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National legislations

Our company carefully observes specific rules and regulatory requirements of each country when identifying the supply chain whilst trading in precious metals. Our company, insofar as it is based in Mali, are therefore voluntarily subject to the relevant provisions of the penal code and the laws on precious metals of the individual State of destination, as financial transactions and payments through financial intermediaries are subject to the laws on money laundering and therefore obliged to join a self-regulatory body and comply with its local regulations and statutes.


Precious Metals Control Act

The Precious Metals Control Act generally stipulates that a foundry license is required for the commercial production of cast products. This law does not regulate due diligence regarding the origin of gold, but establishes that refiners must enjoy a good reputation and offer guarantees of irreproachable commercial activity.

Precious Metals Control Ordinances oblige refiners and general buyers to accept melting material only from people who can prove that they purchased it legally. The melter’s license holder must verify the customer’s identity. If there is any doubt about the origin of the goods, the holder of the melter’s license is required to be particularly diligent in clarifying the origin of the melted goods.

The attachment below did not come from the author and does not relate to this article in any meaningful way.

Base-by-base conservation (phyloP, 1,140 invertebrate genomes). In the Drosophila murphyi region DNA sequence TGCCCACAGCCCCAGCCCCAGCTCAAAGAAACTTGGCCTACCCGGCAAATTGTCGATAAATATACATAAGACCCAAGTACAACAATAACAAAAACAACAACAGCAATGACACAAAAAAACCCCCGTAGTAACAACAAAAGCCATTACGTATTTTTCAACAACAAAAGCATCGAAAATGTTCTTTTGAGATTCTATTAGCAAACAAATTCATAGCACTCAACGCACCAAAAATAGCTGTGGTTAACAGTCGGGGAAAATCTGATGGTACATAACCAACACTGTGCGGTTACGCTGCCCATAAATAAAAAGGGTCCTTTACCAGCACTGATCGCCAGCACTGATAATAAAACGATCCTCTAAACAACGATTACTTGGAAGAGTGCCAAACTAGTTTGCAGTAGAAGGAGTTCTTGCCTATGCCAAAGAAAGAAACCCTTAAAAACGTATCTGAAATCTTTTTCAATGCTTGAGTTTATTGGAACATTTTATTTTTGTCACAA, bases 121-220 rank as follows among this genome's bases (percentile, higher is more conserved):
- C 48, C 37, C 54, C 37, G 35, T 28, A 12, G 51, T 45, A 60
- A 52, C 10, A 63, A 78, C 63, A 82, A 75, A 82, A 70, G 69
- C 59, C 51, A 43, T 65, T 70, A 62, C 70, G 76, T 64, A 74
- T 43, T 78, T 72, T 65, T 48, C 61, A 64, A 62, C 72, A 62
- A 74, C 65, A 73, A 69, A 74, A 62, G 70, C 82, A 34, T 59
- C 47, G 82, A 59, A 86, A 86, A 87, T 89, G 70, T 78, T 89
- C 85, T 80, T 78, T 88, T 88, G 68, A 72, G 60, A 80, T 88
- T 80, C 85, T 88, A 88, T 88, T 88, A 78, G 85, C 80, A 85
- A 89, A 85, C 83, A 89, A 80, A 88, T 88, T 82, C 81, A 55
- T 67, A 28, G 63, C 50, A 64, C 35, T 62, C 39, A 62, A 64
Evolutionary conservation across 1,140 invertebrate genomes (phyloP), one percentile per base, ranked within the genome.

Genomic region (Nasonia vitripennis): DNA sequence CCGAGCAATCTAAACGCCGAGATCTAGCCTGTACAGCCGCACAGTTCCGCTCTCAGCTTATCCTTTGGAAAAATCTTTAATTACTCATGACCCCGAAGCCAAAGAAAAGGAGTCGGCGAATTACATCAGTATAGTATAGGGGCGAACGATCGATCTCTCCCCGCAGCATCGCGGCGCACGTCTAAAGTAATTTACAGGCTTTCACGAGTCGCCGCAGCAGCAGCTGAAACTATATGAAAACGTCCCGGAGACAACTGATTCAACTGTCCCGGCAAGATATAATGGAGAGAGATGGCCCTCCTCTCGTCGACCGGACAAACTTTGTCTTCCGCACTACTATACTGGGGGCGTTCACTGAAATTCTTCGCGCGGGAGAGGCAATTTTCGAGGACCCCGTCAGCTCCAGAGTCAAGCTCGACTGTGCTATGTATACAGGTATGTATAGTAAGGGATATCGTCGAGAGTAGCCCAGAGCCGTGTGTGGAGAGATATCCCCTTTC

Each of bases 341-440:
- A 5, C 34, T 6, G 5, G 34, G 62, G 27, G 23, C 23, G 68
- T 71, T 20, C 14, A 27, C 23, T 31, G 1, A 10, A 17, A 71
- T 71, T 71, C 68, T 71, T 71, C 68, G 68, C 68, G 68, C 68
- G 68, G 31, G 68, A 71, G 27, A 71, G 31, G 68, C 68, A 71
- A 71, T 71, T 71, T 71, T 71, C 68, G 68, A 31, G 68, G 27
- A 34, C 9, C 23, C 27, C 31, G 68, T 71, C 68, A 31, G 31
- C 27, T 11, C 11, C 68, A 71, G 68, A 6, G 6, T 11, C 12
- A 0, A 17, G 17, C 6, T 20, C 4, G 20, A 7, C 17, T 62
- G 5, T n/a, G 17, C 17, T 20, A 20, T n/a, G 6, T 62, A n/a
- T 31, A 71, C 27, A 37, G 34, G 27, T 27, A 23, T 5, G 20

The melter license’s holder adopts in his activity the necessary organizational measures to prevent the melting of melting material of unlawful origin. He shall have to ensure that controls are carried out and shall have to provide adequate internal supervision and adequate training of staff. The holder of a melting license shall keep a record of his purchases of melting materials and products. The Central Office of each individual State keeps a register of holders of melting authorizations and it supervises the establishments. The inspection bodies have access to company documents, commercial accounting and stocks of goods .

The due diligence obligations under the Precious Metals Ordinances are limited to clarifying the legal acquisition of precious metals. The question of the conditions under which the gold was produced is not within its scope. In particular, it is not one of the obligations imposed by law to clarify the origin of precious metals with regard to any failure to comply with international social and environmental standards.